EMA to Implement Ombudsman’s Recommendations on Avoiding Bias

Regulatory NewsRegulatory News | 26 November 2019 |  By 

In a letter to the EU ombudsman Emily O’Reilly last week, the European Medicines Agency (EMA) said it will adopt her recommendations to avoid the perception of bias in marketing authorization assessments.
The letter follows an inquiry by the ombudsman that began in 2017 over concerns that interactions between drugmakers and EMA during the pre-submission phase could influence EMA’s decision to recommend an application for authorization.
Initially, EMA pushed back against the ombudsman’s concerns, with EMA Director Guido Rasi writing in 2017 that “no single person has the final say on a medicine’s approval,” and emphasizing that the agency has safeguards in place to manage conflicts of interest.
However, after further discussions with EMA, the ombudsman presented a set of suggestions last July recommending that EMA ensure a separation between its experts who provide early scientific advice to a sponsor and those who subsequently review an application.
Now, EMA said it will take steps in line with the ombudsman’s recommendations to guarantee the independence of its reviewers to avoid the perception of bias.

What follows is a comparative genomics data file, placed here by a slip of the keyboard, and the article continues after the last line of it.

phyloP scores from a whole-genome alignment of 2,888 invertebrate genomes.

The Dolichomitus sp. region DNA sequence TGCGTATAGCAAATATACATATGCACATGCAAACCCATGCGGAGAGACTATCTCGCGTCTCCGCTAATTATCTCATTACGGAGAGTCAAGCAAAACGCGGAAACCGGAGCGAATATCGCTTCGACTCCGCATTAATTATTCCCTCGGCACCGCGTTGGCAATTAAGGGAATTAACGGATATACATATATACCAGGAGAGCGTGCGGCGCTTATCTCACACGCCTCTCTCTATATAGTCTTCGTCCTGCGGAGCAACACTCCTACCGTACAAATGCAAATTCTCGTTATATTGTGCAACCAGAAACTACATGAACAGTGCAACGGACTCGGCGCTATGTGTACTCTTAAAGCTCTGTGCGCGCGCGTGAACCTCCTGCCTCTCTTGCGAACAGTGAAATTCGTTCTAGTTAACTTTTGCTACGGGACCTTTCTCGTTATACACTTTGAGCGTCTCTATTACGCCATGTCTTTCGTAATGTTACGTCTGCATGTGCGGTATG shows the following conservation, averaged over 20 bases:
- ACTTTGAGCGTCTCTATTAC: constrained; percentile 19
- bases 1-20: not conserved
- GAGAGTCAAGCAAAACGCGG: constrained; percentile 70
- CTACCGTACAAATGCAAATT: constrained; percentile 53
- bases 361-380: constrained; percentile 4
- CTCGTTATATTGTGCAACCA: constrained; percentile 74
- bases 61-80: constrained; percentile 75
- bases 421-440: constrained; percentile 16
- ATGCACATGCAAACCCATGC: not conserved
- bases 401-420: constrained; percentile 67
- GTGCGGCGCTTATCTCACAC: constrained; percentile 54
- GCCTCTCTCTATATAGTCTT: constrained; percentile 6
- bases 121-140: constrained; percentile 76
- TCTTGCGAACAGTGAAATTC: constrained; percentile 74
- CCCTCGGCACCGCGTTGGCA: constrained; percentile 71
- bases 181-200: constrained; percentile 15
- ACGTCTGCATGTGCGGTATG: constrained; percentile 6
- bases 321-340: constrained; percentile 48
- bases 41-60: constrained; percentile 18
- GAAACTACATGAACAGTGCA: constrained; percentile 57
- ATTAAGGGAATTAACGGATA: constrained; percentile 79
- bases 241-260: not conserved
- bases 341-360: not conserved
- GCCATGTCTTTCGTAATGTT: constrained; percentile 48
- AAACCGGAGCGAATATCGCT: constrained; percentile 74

“We are looking at our procedures to formally introduce to the greatest extent possible the separation in prominent roles between those acting as coordinators for providing scientific advice and those subsequently involved as rapporteurs in evaluating an application for marketing of the same medicine,” Rasi wrote.
Specifically, Rasi said the agency will keep a record of any experts that play a prominent in providing scientific advice that will be considered when appointing rapporteurs to a marketing authorization application.
Rasi added that in some exceptional cases EMA may need to appoint a rapporteur who provides scientific advice on the same product if their specific expertise is needed, but noted that the agency’s processes “should ensure that at least one of the two rapporteurs had no prominent role in the pre-submission activities concerning that medicine.”
The new measures will be implemented through revised internal procedures for rapporteurship appointments, Rasi said. The agency will also add a log of scientific advice to the European Public Assessment Report (EPAR) that will include the names of the coordinators that played a role in providing advice.
Rasi noted that the agency will inform its Management Board of these changes at its upcoming meeting in December and will follow up with the ombudsman on implementing the new steps in the first quarter of 2020.
The ombudsman welcomed EMA’s response in a post to its website, writing that the measures will “improve the transparency and objectivity of EMA’s assessment of new medicines.”


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